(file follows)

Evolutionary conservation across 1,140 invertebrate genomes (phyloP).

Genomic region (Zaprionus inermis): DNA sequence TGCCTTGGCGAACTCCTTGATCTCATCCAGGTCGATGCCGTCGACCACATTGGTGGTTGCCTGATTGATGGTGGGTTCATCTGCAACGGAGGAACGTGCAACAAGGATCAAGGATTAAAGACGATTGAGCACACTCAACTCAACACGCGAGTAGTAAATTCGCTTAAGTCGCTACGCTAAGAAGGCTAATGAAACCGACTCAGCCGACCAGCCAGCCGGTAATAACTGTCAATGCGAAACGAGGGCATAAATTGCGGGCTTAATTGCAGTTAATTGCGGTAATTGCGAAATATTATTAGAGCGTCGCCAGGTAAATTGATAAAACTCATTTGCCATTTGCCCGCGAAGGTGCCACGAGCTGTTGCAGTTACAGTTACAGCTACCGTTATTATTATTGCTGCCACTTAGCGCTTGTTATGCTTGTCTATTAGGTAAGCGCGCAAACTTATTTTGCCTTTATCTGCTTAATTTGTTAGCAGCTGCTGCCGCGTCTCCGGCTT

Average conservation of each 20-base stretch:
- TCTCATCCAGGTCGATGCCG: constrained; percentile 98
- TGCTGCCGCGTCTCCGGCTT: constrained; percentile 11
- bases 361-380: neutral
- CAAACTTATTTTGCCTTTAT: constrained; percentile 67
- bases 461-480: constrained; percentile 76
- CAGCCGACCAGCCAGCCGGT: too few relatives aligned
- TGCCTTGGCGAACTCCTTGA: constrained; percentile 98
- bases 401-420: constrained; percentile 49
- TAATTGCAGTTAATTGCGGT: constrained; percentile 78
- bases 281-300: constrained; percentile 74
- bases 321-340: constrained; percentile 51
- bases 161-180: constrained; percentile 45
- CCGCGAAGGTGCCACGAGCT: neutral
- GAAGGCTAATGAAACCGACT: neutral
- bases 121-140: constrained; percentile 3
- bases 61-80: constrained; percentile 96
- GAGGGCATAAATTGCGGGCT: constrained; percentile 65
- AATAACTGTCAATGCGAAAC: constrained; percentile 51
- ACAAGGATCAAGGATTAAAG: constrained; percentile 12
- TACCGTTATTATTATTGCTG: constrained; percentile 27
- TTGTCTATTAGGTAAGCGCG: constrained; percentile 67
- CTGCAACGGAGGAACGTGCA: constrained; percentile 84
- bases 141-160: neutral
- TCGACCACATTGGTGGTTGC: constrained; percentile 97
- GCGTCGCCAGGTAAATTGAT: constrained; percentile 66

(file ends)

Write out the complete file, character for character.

Evolutionary conservation across 1,140 invertebrate genomes (phyloP).

Genomic region (Zaprionus inermis): DNA sequence TGCCTTGGCGAACTCCTTGATCTCATCCAGGTCGATGCCGTCGACCACATTGGTGGTTGCCTGATTGATGGTGGGTTCATCTGCAACGGAGGAACGTGCAACAAGGATCAAGGATTAAAGACGATTGAGCACACTCAACTCAACACGCGAGTAGTAAATTCGCTTAAGTCGCTACGCTAAGAAGGCTAATGAAACCGACTCAGCCGACCAGCCAGCCGGTAATAACTGTCAATGCGAAACGAGGGCATAAATTGCGGGCTTAATTGCAGTTAATTGCGGTAATTGCGAAATATTATTAGAGCGTCGCCAGGTAAATTGATAAAACTCATTTGCCATTTGCCCGCGAAGGTGCCACGAGCTGTTGCAGTTACAGTTACAGCTACCGTTATTATTATTGCTGCCACTTAGCGCTTGTTATGCTTGTCTATTAGGTAAGCGCGCAAACTTATTTTGCCTTTATCTGCTTAATTTGTTAGCAGCTGCTGCCGCGTCTCCGGCTT

Average conservation of each 20-base stretch:
- TCTCATCCAGGTCGATGCCG: constrained; percentile 98
- TGCTGCCGCGTCTCCGGCTT: constrained; percentile 11
- bases 361-380: neutral
- CAAACTTATTTTGCCTTTAT: constrained; percentile 67
- bases 461-480: constrained; percentile 76
- CAGCCGACCAGCCAGCCGGT: too few relatives aligned
- TGCCTTGGCGAACTCCTTGA: constrained; percentile 98
- bases 401-420: constrained; percentile 49
- TAATTGCAGTTAATTGCGGT: constrained; percentile 78
- bases 281-300: constrained; percentile 74
- bases 321-340: constrained; percentile 51
- bases 161-180: constrained; percentile 45
- CCGCGAAGGTGCCACGAGCT: neutral
- GAAGGCTAATGAAACCGACT: neutral
- bases 121-140: constrained; percentile 3
- bases 61-80: constrained; percentile 96
- GAGGGCATAAATTGCGGGCT: constrained; percentile 65
- AATAACTGTCAATGCGAAAC: constrained; percentile 51
- ACAAGGATCAAGGATTAAAG: constrained; percentile 12
- TACCGTTATTATTATTGCTG: constrained; percentile 27
- TTGTCTATTAGGTAAGCGCG: constrained; percentile 67
- CTGCAACGGAGGAACGTGCA: constrained; percentile 84
- bases 141-160: neutral
- TCGACCACATTGGTGGTTGC: constrained; percentile 97
- GCGTCGCCAGGTAAATTGAT: constrained; percentile 66